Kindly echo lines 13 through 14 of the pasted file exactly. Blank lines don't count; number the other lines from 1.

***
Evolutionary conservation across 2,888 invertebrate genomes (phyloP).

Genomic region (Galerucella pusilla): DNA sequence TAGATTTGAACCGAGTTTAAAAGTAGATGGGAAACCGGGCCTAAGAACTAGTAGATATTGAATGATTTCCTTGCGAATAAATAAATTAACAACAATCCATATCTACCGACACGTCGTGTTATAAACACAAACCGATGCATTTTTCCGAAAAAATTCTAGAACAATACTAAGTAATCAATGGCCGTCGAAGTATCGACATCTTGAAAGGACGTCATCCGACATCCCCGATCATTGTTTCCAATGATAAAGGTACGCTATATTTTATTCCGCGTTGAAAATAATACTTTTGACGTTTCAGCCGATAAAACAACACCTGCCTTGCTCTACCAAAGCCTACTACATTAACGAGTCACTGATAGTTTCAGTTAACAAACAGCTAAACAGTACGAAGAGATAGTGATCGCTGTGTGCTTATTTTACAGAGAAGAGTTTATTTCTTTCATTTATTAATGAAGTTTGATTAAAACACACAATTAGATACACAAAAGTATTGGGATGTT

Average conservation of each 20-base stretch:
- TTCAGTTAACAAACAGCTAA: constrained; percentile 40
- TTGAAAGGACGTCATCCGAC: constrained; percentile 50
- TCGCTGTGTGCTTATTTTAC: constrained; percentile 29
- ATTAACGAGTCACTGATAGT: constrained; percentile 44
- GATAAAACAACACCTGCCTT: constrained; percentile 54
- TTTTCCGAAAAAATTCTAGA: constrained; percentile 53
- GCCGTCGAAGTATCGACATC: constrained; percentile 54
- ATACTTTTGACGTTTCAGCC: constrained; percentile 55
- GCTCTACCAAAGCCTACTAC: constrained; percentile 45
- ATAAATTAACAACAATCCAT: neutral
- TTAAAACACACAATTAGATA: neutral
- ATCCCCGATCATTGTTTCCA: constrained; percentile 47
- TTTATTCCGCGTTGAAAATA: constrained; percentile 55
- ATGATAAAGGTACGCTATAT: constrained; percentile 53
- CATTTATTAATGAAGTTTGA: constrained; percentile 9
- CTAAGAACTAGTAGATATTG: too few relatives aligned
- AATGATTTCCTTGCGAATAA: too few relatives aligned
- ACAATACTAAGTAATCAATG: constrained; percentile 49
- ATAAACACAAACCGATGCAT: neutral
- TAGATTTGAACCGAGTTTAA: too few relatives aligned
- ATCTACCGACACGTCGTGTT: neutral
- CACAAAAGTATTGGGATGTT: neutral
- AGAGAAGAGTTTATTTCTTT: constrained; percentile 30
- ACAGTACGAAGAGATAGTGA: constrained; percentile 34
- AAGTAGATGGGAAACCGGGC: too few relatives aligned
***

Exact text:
- ATAAATTAACAACAATCCAT: neutral
- TTAAAACACACAATTAGATA: neutral